Exporters

Oman Cable Company’s plant in the Rusayl Industrial Estate

Oman Cable Company’s plant in the Rusayl Industrial Estate



Oman seeks to ramp up exports

New industrial facilities in Sohar and across the country have prompted Oman’s gov-ernment to intensify efforts to help open channels of export for its business folk

September 2015

Oman embarked on a new initiative to ramp up its exports of industrial goods with a visit to India by entrepreneurs and business ex-ecutives.

Business ties between Oman and India have been fruitful and the sultanate believes the potential exists for further exports consider-ing its industrial production from petrochemicals to metals has risen significantly in recent years, particularly with investments at Sohar port.

A delegation comprising 14 high-profile Omani exporters took part in a four-day Ithraa-led visit to explore new business and in-vestment opportunities in India.

Ithraa is a government-run, ‘ISO and Investor in People’ certified inward investment and export promotion agency.

The visit covered New Delhi and Mumbai. It kicked off in New Delhi with a business seminar and B2B meetings with Indian im-porters, agents and manufacturers all in an effort to develop new business opportunities and strengthen existing trade and invest-ment ties in food processing, petrochemicals and plastics, said a statement.

India is one of the fastest growing economies in the world and has emerged as a key destination for foreign investors and exporters in recent years. According to the International Monetary Fund (IMF), India will grow by 7.5 per cent this fiscal year (which ends March 2016), faster than China over a similar period, the statement said.

Companies and organisations that participated on the Ithraa-led trade mission were: Oman State General Reserve Fund, Sohar Port & Free Zone, Public Establishment for Industrial Estates, Bright Sun Dates Production, Nizwa Food Industries, Sea Pride LLC, Mod-ern Diary Factory, Al-Bahja Group of Companies, Sohar Sulphur Fertiliser, Techno Plastic Industry, Poly Products, Al-Tuhami Group, Taghleef Industries, Al Shamal Plastics and The Modern Stitch Enterprise.

As a follow-up to the delegation’s visit to New Delhi and Mumbai, Ithraa will organise an investment forum with Indian business-es on October 12 and 13, in Oman’s capital, Muscat.

Ayman Al Hasani, vice chairman, Oman Chamber of Commerce and Industry, and Ithraa board member, said: “India has always been on Ithraa’s investment and export radar. Its strategic and geographic location, entrepreneurial business culture, historic trading ties with the sultanate and fast growing economy provides significant potential for Omani exporters.”

Accompanying the trade delegation, Nasima Al Balushi, director general of export development at Ithraa, said: “The key objective of the mission is to introduce our New Delhi and Mumbai hosts to a range of high-quality, Oman-made products.”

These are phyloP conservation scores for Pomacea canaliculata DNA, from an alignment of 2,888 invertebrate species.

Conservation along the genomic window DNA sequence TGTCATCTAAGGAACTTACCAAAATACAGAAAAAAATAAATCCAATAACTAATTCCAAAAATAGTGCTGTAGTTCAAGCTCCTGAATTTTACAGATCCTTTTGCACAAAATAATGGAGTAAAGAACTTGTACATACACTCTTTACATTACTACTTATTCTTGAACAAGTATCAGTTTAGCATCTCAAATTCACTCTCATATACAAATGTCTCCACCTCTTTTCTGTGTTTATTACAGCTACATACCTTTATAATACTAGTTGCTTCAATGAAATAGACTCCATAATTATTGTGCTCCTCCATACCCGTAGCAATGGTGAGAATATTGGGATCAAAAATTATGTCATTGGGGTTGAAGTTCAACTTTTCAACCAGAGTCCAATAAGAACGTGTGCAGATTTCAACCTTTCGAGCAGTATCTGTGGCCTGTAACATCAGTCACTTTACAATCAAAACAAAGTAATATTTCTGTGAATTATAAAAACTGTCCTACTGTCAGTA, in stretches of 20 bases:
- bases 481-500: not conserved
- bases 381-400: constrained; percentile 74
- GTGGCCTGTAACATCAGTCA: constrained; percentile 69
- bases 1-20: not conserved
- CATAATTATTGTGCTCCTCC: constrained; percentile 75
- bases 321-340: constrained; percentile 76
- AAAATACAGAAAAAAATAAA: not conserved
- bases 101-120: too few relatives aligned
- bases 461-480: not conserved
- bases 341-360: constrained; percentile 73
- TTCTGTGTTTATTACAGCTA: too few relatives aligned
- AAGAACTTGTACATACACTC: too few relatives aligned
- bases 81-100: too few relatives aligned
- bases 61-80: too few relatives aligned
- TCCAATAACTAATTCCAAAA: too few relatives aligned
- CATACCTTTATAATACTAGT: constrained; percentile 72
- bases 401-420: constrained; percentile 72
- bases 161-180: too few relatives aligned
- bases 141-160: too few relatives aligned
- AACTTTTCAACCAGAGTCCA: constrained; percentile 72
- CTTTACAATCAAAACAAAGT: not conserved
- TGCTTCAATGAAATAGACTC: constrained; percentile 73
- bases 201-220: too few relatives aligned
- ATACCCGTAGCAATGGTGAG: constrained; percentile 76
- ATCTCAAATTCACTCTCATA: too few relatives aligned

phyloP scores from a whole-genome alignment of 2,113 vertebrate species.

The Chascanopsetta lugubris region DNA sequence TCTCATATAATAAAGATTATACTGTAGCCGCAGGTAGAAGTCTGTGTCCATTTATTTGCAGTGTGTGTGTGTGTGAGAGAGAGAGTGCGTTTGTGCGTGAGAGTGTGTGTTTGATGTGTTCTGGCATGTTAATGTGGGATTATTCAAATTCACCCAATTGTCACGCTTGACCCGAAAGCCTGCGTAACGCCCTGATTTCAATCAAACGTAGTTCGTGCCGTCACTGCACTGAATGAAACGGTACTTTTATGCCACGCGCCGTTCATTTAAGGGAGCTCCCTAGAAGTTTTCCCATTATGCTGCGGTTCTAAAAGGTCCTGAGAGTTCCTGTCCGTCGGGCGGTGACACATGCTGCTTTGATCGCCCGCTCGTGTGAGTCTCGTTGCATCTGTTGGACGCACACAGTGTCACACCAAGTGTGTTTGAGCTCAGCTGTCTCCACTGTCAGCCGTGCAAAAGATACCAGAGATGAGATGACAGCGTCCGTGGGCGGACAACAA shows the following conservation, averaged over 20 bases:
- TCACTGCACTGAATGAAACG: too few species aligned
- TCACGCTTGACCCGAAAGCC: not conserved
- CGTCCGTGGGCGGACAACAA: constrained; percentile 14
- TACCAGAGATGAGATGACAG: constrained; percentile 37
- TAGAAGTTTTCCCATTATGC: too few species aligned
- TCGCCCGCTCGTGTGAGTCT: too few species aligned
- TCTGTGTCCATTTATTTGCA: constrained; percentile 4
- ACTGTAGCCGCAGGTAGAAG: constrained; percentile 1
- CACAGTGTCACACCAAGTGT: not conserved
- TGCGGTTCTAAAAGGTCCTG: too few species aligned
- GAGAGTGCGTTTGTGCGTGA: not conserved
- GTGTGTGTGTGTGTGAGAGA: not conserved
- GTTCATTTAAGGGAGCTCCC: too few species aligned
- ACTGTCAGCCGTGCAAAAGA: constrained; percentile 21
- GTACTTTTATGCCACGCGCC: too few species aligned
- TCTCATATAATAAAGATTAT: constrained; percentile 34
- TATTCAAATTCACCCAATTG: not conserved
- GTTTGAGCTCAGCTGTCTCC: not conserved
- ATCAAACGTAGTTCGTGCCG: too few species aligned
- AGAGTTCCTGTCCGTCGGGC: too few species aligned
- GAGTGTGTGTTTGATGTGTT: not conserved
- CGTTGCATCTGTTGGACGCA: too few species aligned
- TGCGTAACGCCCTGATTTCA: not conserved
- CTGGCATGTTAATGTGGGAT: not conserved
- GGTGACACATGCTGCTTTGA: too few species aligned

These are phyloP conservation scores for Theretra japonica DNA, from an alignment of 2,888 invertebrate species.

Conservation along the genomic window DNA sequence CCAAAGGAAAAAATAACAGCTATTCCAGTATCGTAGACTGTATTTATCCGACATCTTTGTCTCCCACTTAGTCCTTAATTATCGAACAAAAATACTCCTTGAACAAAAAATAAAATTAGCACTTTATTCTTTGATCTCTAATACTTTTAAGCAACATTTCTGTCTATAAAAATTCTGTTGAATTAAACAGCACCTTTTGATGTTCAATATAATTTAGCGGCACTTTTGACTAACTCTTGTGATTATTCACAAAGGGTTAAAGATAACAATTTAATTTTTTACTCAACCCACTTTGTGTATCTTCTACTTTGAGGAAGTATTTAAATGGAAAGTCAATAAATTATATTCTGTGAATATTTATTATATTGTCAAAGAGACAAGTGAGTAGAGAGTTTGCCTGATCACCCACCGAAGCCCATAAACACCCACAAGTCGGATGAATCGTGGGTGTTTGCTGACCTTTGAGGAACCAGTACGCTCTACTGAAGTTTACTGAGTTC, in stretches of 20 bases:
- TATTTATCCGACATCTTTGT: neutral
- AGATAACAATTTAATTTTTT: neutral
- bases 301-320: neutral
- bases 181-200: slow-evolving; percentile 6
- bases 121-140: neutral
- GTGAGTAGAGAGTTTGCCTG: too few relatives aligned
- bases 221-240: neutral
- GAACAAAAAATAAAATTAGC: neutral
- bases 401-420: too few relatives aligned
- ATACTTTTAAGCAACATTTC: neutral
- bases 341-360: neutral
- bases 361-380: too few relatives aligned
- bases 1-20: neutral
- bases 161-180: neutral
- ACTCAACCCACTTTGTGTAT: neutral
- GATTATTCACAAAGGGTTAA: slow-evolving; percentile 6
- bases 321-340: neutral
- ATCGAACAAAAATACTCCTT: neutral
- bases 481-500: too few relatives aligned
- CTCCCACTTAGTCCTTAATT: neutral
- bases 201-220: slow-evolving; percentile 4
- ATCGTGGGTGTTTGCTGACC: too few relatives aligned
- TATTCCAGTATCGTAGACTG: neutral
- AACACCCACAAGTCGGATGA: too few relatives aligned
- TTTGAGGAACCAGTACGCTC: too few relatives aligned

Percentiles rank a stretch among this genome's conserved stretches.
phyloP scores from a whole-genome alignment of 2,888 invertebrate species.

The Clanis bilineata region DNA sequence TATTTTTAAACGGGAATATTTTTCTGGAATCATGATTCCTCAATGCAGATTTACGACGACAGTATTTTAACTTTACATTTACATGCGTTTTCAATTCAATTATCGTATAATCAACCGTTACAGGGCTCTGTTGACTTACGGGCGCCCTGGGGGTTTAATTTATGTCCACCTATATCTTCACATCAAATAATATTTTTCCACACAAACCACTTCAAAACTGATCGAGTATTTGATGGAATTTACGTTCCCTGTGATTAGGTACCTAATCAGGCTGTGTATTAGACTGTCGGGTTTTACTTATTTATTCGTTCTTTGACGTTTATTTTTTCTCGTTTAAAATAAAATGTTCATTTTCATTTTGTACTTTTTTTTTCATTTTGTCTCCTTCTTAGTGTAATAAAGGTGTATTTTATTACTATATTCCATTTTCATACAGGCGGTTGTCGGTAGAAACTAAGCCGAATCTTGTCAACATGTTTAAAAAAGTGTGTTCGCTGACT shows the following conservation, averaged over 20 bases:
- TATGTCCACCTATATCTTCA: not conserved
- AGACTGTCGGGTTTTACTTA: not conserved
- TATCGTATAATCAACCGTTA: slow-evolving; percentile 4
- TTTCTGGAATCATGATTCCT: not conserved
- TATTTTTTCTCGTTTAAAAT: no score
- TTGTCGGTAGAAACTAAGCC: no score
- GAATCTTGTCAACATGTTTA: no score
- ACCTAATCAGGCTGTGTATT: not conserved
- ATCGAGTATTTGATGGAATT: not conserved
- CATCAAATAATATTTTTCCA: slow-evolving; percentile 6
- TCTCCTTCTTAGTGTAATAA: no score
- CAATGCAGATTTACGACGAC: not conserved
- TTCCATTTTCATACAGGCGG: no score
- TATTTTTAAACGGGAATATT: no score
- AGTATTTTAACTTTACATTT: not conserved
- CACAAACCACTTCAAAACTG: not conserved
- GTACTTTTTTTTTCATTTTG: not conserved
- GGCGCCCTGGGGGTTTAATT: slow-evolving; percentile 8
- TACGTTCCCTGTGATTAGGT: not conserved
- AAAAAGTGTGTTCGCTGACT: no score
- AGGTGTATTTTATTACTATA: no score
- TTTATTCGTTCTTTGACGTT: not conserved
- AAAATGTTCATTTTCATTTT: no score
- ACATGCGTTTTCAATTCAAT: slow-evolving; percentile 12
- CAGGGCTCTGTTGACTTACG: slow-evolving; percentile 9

“Today, goods made in Oman are sold in 136 countries and enjoy a strong international reputation for quality and luxury. Indeed, the Omani companies participating on this trade visit are looking to explore the incredible commercial opportunities on offer in India,” she said at the time.

Ibrahim Al Hoqani of Nizwa Food Industries, and a delegate on the New Delhi and Mumbai visit, said: “We are grateful to Ithraa for organising this important export initiative. The B2B meetings are a perfect opportunity for us to meet with potential buyers as well as get a better understanding of the consumer trends driving India’s food sector.”

He said trade visits were invaluable to Omani businesses looking to penetrate markets.

“To realise our potential there has to be a focused and collaborative approach from the government and business community en-suring we are united in taking every opportunity to support Omani exporters in markets such as India. This trade mission is a great example of public-private collaboration.” Al Hoqani said.

Ithraa, meanwhile, has formed an Export Club with the support of the Oman Chamber of Commerce & Industry and leading local businesses.

The club has been designed to provide local businesses with a network to export as well as tackle challenges facing those wishing to ship their products to international destinations.

Al Balushi remarked: “Omani exporters face a range of challenges in today’s increasingly competitive global market. The challeng-es include exchange rates, transport, communication, raw material costs, design, marketing, training, technology and logistics. The Export Club has been created to help local non-oil exporters tackle these issues, prosper and grow internationally. I firmly believe that exporting is good for Omani business, workers and good for generating jobs for Omanis. When Oman exports, Oman prospers.”

Ithraa was set to hold a full-day Trade Up seminar for a large business crowd late last month at the Crowne Plaza Hotel. The agen-da included a discussion of the role of export procedures, rules and certificates of origin.

“Our Trade Up Seminars are designed to help Omani SMEs network and guide them on how to improve their exports or export for the first time. We’ve been running these sessions for over a year and they’ve proven to be very popular with Omani exporters and manufacturers,” said Al Balushi.

Ithraa said that considering two-thirds of growth in global trade is coming from new entrants, there is a constant de-mand for business advice and support in breaking into the world’s high growth market economies and overcoming barriers.




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